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Tax Deductions and Retirement Limits You Should Be Familiar With

Tax Deductions and Retirement Limits You Should Be Familiar With

| November 08, 2023

TAX INFLATION ADJUSTMENTS[1]

The Internal Revenue Service announced the tax year 2024 annual inflation adjustments, including the tax rate schedules and other tax changes.

The tax year 2024 adjustments described below generally apply to tax returns filed in 2025.

The tax items for tax year 2024 of greatest interest to most taxpayers include the following dollar amounts:

  • The standard deduction for married couples filing jointly for tax year 2024 rises to $29,200, an increase of $1,500 from tax year 2023. For single taxpayers and married individuals filing separately, the standard deduction rises to $14,600 for 2024, an increase of $750 from 2023; and for heads of households, the standard deduction will be $21,900 for tax year 2024, an increase of $1,100 from the amount for tax year 2023.
  • The personal exemption for tax year 2024 remains at 0, as it was for 2023. This elimination of the personal exemption was a provision in the Tax Cuts and Jobs Act.
  • Marginal Rates: For tax year 2024, the top tax rate remains 37% for individual single taxpayers with incomes greater than $609,350 ($731,200 for married couples filing jointly).

    The other rates are:

     
    • 35% for incomes over $243,725 ($487,450 for married couples filing jointly)
    • 32% for incomes over $191,950 ($383,900 for married couples filing jointly)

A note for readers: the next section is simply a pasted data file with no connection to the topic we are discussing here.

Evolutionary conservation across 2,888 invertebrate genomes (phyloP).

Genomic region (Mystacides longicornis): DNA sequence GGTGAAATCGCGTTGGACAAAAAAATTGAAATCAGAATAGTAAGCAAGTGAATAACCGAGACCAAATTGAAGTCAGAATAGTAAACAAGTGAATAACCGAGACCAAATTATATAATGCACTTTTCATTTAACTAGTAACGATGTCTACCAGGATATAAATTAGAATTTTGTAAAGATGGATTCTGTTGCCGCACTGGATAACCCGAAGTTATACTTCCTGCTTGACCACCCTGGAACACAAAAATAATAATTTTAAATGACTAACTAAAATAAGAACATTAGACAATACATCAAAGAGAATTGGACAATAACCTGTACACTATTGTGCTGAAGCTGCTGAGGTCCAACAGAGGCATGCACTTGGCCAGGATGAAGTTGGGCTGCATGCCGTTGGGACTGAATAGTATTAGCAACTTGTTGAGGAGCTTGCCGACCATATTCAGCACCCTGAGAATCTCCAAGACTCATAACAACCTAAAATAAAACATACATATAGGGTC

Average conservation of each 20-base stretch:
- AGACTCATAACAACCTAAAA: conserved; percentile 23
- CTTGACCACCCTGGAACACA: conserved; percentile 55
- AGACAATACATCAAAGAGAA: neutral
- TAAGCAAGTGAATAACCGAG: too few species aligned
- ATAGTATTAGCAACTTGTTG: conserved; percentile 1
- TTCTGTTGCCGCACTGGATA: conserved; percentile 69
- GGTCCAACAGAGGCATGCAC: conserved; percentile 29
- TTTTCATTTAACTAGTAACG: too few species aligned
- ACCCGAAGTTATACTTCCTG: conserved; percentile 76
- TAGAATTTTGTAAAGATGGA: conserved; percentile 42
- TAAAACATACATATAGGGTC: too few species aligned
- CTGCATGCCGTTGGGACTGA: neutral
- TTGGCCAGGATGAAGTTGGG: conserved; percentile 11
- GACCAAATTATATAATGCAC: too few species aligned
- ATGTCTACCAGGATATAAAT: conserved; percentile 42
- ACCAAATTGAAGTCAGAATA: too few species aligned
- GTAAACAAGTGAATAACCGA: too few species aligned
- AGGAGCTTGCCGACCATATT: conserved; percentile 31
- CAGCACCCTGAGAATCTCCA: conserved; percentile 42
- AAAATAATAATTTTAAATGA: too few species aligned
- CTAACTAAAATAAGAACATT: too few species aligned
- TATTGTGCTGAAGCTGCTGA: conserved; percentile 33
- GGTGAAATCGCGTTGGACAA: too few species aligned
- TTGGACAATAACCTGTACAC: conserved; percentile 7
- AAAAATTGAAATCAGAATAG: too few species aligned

• 24% for incomes over $100,525 ($201,050 for married couples filing jointly)
    • 22% for incomes over $47,150 ($94,300 for married couples filing jointly)
    • 12% for incomes over $11,600 ($23,200 for married couples filing jointly)

     
  • The Alternative Minimum Tax exemption amount for tax year 2024 is $85,700 and begins to phase out at $609,350 ($133,300 for married couples filing jointly for whom the exemption begins to phase out at $1,218,700). For comparison, the 2023 exemption amount was $81,300 and began to phase out at $578,150 ($126,500 for married couples filing jointly for whom the exemption began to phase out at $1,156,300).
     
  • The tax year 2024 maximum Earned Income Tax Credit amount is $7,830 for qualifying taxpayers who have three or more qualifying children, an increase of from $7,430 for tax year 2023. The revenue procedure contains a table providing maximum EITC amount for other categories, income thresholds and phase-outs.
     
  • For tax year 2024, the monthly limitation for the qualified transportation fringe benefit and the monthly limitation for qualified parking increases to $315, an increase of $15 from the limit for 2023.
     
  • For the taxable years beginning in 2024, the dollar limitation for employee salary reductions for contributions to health flexible spending arrangements increases to $3,200. For cafeteria plans that permit the carryover of unused amounts, the maximum carryover amount is $640, an increase of $30 from taxable years beginning in 2023.